- Editorial Offices
- 325 Brantly Hall
- Missoula, MT 59812
- (406) 243-2488
- Icons By Maria Maldonado
On Aug. 21, I watched the solar eclipse “through a glass darkly” along with a crowd of folks who gathered on the Oval here on campus. Though not 100 percent totality, I enjoyed visiting with our campus community out in force to witness celestial history.
Do you remember the movie “Apollo 13” based on real-life events with that particular mission to the moon? In the film, a group of scientists must create a CO2 filter using only materials available to the astronauts in the lunar module. Before they even begin, many express skepticism and fear about the daunting task. Gene Kranz, the NASA flight director (played by Ed Harris), directs the team, saying, “Let’s work the problem, people.” In the next scene, they are tossing a box of materials onto a table and trying prototypes.
There are parallels to our current challenges at UM and how we seek answers to move forward. To be clear, this is no life-and-death space mission. Still, our challenges are real. For some, the process of significant change makes us uneasy. We are responding to declining enrollment with a thoughtful plan to serve current and new students. We are advancing specific opportunities in a new “Strategic Vision: Creating Change Together.” We are providing education demanded by today’s workforce, yet honoring UM’s rich tradition in the humanities as the foundation for every professional path.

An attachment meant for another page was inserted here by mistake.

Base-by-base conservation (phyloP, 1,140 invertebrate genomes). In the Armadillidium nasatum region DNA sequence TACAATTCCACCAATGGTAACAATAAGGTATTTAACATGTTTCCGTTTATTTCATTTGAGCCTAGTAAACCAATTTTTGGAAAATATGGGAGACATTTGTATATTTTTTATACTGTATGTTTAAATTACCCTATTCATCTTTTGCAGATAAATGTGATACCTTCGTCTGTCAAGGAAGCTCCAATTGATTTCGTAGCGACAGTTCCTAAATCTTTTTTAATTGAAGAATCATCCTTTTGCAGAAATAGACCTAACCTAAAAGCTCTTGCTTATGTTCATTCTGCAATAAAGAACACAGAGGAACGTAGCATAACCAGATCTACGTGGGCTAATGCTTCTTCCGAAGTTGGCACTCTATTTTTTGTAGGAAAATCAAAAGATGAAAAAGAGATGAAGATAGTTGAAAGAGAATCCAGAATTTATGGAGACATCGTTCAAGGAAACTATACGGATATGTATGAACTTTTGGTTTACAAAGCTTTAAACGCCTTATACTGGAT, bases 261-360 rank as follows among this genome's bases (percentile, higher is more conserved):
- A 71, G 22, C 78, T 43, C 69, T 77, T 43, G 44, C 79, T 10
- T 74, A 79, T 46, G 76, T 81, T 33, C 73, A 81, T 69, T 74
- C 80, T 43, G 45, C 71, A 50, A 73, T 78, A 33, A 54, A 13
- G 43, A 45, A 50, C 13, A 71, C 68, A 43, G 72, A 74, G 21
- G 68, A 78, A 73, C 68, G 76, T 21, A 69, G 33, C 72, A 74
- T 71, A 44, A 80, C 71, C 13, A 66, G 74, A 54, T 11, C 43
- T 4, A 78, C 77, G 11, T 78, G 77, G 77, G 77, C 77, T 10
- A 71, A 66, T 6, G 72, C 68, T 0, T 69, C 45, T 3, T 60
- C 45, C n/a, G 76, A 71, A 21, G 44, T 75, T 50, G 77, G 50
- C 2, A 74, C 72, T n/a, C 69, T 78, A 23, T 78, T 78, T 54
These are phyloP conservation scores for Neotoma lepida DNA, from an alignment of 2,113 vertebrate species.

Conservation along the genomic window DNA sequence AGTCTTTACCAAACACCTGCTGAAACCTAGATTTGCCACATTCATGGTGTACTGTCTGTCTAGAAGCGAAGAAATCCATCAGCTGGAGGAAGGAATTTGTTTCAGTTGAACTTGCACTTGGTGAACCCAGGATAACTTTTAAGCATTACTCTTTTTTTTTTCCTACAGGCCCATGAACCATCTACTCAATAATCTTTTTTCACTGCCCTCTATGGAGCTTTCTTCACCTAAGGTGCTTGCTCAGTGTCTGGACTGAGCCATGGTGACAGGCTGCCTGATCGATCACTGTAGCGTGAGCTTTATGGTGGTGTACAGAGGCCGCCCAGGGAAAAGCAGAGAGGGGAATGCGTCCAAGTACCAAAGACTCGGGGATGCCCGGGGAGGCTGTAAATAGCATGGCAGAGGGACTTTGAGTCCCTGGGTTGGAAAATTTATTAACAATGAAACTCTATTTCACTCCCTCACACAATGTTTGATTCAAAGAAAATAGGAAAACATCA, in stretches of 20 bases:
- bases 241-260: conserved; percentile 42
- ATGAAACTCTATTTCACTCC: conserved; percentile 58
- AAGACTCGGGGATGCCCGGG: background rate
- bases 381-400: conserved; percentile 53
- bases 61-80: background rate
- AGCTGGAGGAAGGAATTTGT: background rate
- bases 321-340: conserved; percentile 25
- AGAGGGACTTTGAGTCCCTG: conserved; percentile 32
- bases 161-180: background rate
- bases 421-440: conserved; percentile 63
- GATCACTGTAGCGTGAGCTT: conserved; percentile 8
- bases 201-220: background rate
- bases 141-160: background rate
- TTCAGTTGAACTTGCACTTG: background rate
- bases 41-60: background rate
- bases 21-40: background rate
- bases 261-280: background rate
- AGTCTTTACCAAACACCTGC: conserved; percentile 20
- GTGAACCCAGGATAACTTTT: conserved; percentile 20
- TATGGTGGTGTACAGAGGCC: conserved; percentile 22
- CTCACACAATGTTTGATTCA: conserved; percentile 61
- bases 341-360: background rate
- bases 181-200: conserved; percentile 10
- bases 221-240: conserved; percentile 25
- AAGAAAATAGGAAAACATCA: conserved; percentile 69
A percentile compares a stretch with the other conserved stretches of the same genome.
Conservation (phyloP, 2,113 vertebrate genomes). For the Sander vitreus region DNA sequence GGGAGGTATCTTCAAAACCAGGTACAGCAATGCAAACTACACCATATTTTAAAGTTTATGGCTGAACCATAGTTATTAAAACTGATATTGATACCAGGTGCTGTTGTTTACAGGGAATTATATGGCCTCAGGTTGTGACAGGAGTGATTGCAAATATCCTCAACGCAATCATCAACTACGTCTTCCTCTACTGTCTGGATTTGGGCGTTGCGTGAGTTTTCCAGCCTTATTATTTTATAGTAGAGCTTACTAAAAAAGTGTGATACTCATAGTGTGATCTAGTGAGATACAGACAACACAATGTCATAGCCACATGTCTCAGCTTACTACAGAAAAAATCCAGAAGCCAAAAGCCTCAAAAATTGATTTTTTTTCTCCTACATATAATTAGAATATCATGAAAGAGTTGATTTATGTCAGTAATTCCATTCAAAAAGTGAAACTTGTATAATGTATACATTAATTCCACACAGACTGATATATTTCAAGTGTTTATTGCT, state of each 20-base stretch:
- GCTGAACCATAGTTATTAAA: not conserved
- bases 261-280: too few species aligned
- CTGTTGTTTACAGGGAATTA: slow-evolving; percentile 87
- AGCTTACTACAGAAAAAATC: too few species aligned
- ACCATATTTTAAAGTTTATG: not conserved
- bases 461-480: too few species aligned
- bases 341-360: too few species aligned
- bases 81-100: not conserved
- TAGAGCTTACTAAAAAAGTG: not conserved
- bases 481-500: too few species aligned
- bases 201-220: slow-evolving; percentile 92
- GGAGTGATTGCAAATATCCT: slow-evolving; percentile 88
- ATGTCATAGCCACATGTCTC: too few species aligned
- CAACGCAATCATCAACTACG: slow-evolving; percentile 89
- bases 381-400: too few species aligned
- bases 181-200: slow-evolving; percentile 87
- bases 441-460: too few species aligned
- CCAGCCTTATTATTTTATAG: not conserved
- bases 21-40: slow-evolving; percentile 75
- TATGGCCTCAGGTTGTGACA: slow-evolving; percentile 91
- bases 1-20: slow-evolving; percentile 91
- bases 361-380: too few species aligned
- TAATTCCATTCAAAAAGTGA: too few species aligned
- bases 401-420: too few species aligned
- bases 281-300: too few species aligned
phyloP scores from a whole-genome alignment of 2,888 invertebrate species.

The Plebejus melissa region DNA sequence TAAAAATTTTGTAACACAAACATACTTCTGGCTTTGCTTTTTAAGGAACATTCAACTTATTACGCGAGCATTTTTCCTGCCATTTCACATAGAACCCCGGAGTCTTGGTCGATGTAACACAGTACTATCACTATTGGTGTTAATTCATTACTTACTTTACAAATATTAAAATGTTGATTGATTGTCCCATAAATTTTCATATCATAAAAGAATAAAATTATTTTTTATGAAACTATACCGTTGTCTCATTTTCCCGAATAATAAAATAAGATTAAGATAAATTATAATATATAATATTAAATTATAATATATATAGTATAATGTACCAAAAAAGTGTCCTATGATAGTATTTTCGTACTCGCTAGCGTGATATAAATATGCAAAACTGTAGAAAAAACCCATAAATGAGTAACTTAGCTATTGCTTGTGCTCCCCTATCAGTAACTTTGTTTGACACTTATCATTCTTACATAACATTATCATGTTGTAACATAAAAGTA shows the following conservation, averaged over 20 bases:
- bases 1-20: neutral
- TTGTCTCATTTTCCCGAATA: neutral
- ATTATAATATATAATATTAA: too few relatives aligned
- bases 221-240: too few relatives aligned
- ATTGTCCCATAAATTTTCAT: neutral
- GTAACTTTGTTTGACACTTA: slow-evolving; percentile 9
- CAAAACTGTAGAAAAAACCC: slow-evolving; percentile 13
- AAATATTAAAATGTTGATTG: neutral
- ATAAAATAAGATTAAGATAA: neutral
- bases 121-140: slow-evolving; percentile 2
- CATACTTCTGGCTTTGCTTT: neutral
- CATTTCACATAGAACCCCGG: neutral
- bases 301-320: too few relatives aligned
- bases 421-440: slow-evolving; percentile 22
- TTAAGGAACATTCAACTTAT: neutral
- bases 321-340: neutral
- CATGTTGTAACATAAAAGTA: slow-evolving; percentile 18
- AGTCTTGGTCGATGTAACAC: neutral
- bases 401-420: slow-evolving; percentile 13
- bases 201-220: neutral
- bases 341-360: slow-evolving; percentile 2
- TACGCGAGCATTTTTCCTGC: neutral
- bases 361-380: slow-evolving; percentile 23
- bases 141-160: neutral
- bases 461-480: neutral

Through private gifts and internal allocation, we are investing in lovely classrooms with current technology. We are expanding online education through Project Reconnect for former students. Expanded online programs will improve retention and persistence to graduation. These initiatives and many more are as inspiring to me as the scene from “Apollo 13.”
We will not just work the problem but also embrace it throughout fall semester. The Academic Programs and Administrative Services Prioritization Task Force is preparing an ambitious report to evaluate UM’s programs and services. The process enables us to make strategic investments and changes.
Another way we work the problem is to achieve record-breaking philanthropy and research. Soon we will welcome the next University of Montana president. Just as the Apollo scientists focused on creative solutions given their operational constraints and strengths, so shall the people at the heart of this historic University pull together for success.
In a later scene in the movie, as others are contemplating the possibility of failure, Kranz says, “With all due respect, sir, I believe this is going to be our finest hour.” Regardless of whether these quotes are historically accurate (artistic license makes for a good Hollywood ending), the message rings as true to me today as it did in my brief recollection of the movie while watching the solar eclipse: We are working the problem. I immodestly predict that after much hard work in our 125th anniversary year, the University of Montana also will experience its finest hour.
Sheila Stearns, President